The processes disclosed herein are in the field of ceramic manufacturing technology, and particularly relate to methods for manufacturing technical ceramic products meeting tight specifications for composition and physical properties through improved controls over the manufacturing environment.
2. Technical Background
Maintaining close control over the compositions and properties of engineered ceramics designed for advanced technical applications can be quite difficult in an industrial manufacturing environment. Examples of such ceramics include ceramic honeycombs of the types employed to control emissions from combustion engines, including ceramic honeycombs for the support of three-way catalysts in automobile exhaust systems and ceramic honeycomb filters used to trap particulates emitted by diesel engines. Ceramics for these applications have been engineered to meet tight tolerances for thermal expansion, strength and porosity, with close control over composition and crystal phase development being required to meet these tolerances. Control over these variables in turn requires careful attention to the surrounding manufacturing environment, in order to avoid the introduction of contaminants that can adversely affect crystal phase development, and thus the thermal expansion and porosity characteristics of the fired ceramics.
The business of manufacturing engineered ceramic honeycombs is capital-intensive. Modern production facilities for honeycomb production typically utilize dedicated production lines incorporating expensive equipment that is integrated to facilitate the continuous batching, batch-processing, extruding, drying, and firing of the products. Monitoring and controlling the compositions of the batch materials, and avoiding contamination of the products by foreign constituents present in most ceramic manufacturing environments are critical. Cordierite ceramics, of magnesium aluminosilicate composition and widely used to manufacture honeycomb catalyst supports for automobile exhaust systems, are good examples. Batch contamination by foreign oxides can result in cordierite products falling outside of manufacturing specifications for fired thermal expansion, even at parts-per-million levels of contamination.
Notwithstanding these difficulties, companies in the business of manufacturing technical ceramics can find it necessary or commercially advantageous to market products of a number of different compositions to suit a number of different applications. A present example of such a case arises in the production of ceramic honeycombs for engine emissions control applications. Although cordierite honeycombs have a long-established record of success as supports for gasoline engine emissions control catalysts, there are related applications, particularly involving the removal of particulates from diesel engine exhaust systems, where ceramics with different properties can offer certain performance advantages over cordierite. In particular, ceramic honeycombs of aluminum titanate and silicon carbide compositions are preferred by some diesel exhaust system manufacturers where honeycomb filters of higher refractoriness and/or higher heat capacity are needed. Another example of an alternative material for honeycomb manufacture is mullite, an aluminosilicate ceramic material offering cost and performance advantages for the manufacture of chemically and thermally durable filters for liquid filtration in the food and beverage industries.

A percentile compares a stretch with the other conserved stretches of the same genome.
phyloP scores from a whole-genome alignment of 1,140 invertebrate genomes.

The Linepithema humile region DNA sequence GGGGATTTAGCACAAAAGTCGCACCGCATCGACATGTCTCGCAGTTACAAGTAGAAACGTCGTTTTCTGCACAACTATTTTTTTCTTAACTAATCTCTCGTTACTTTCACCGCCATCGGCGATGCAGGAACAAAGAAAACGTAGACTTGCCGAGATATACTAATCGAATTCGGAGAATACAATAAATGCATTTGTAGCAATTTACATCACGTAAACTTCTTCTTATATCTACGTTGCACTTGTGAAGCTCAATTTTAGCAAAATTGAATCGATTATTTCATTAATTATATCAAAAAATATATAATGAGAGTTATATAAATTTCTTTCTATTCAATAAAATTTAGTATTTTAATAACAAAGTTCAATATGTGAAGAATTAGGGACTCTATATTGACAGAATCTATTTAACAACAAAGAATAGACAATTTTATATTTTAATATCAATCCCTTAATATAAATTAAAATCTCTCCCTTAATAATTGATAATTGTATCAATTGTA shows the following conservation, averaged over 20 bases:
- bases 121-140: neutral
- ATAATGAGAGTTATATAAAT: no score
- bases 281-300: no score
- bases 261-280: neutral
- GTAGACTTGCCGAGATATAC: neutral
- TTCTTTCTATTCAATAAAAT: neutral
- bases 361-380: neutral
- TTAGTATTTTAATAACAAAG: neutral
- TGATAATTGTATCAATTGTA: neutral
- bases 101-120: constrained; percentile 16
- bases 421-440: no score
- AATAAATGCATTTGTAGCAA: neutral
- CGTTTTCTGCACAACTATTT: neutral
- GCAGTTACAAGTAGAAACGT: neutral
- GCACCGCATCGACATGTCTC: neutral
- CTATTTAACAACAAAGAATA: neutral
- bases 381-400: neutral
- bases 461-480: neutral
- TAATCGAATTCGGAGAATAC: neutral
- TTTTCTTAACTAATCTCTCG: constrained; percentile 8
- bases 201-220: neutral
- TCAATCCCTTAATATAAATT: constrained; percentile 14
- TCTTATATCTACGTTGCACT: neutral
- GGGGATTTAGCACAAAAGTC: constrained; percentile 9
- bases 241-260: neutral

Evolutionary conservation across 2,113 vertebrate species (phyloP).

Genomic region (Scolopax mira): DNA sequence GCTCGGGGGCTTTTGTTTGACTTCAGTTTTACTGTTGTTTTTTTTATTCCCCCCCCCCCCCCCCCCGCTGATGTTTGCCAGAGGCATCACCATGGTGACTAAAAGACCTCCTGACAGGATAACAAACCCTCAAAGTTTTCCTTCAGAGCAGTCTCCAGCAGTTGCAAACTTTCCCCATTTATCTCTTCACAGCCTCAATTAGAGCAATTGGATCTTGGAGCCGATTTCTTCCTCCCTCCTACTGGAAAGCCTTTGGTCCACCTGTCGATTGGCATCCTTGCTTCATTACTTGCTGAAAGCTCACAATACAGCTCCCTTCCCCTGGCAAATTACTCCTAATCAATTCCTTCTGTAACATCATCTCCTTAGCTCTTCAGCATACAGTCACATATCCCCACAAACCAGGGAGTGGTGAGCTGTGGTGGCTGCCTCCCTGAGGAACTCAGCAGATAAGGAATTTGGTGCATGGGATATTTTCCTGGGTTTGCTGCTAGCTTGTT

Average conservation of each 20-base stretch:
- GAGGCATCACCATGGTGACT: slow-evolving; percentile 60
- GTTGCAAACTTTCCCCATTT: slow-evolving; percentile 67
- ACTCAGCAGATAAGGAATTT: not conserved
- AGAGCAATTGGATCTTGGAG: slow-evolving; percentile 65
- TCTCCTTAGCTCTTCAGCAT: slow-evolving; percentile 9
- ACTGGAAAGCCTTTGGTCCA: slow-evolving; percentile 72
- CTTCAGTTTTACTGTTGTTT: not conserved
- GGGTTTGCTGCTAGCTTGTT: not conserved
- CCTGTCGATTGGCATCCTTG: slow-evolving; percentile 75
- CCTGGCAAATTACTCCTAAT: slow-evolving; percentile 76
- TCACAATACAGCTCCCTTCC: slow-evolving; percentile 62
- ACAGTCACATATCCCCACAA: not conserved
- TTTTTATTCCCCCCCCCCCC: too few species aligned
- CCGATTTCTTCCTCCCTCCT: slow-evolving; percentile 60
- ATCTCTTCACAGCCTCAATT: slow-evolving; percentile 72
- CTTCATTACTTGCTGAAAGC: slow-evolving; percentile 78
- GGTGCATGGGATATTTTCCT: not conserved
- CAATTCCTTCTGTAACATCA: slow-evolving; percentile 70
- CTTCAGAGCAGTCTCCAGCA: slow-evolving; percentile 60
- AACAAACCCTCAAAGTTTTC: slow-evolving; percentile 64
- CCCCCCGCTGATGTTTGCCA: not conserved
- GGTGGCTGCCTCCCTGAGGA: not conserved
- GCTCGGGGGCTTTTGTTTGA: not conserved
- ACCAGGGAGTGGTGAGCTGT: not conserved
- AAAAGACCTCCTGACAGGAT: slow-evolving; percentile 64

Although the demand for ceramics of alternative composition can be substantial, there are many cases where such demand cannot justify the costs of constructing and maintaining separate production lines for such compositions. Thus the problem is whether, and if so to what extent, multiple ceramics could be successfully and economically manufactured on a single production line. Obviously, substantial production losses due to cross-contamination of the ceramic batches that result in a failure of the products to meet tight product performance specifications cannot be tolerated. At the same time, the costs of complete line disassembly and decontamination, and the losses from production that could be incurred in the event of an incomplete or ineffective decontamination, are prohibitive. Thus there is a clear need for methods and systems that could enable the successful sharing of such production facilities.
The processes hereinafter disclosed provide flexible solutions for addressing the above described problems. Included are methods and procedures for detecting and preventing the cross-contamination of one ceramic composition by trace materials from another ceramic composition processed in the same manufacturing facility and/or produced using the same manufacturing equipment. Thus embodiments of the methods disclosed herein enable the production of two or more ceramic products of differing composition on the same production line even where the levels of acceptable contamination of the products are quite low. Further, embodiments of the disclosed methods are provided that reduce the risk of incurring full production costs for out-of-specification products resulting from the undetected presence of small but harmful levels of batch contamination.
In accordance with a number of embodiments described herein, methods for preventing cross-contamination as between multiple ceramic compositions selected for manufacture on a single production line generally include a preliminary step of identifying potential cross-contamination sites or "dead zones" within the production line. Identification may involve, for example, conveying a plasticized material incorporating a marking additive through the production line, thereafter purging the line of the plasticized material, and finally scanning the production line for residue of the marking additive.